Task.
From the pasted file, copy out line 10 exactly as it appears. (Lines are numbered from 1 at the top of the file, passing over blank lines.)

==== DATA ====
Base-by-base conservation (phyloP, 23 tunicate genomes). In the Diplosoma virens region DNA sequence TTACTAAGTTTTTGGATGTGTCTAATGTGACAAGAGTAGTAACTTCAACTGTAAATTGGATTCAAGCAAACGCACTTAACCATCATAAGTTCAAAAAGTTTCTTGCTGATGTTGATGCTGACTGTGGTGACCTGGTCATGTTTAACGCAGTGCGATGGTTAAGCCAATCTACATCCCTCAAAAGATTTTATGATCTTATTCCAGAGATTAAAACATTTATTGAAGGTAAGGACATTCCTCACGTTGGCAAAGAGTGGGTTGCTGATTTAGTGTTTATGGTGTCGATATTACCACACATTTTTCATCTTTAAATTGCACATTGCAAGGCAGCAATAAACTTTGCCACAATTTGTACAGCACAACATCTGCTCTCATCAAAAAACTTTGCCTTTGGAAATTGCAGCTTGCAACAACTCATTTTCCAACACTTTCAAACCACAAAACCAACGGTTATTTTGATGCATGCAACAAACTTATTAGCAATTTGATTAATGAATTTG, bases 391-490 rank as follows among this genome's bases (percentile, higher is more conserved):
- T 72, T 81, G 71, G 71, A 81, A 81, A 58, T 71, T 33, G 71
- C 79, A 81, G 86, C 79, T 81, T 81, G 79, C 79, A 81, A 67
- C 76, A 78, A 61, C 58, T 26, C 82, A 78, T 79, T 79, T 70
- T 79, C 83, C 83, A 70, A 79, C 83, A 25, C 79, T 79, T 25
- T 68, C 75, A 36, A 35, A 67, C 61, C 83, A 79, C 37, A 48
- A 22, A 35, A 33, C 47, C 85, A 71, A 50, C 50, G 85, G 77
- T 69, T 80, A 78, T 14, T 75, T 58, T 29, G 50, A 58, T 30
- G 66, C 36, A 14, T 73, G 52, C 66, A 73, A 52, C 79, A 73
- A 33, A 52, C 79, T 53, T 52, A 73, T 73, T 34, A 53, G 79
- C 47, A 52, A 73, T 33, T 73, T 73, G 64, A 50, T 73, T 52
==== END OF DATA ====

- A 33, A 52, C 79, T 53, T 52, A 73, T 73, T 34, A 53, G 79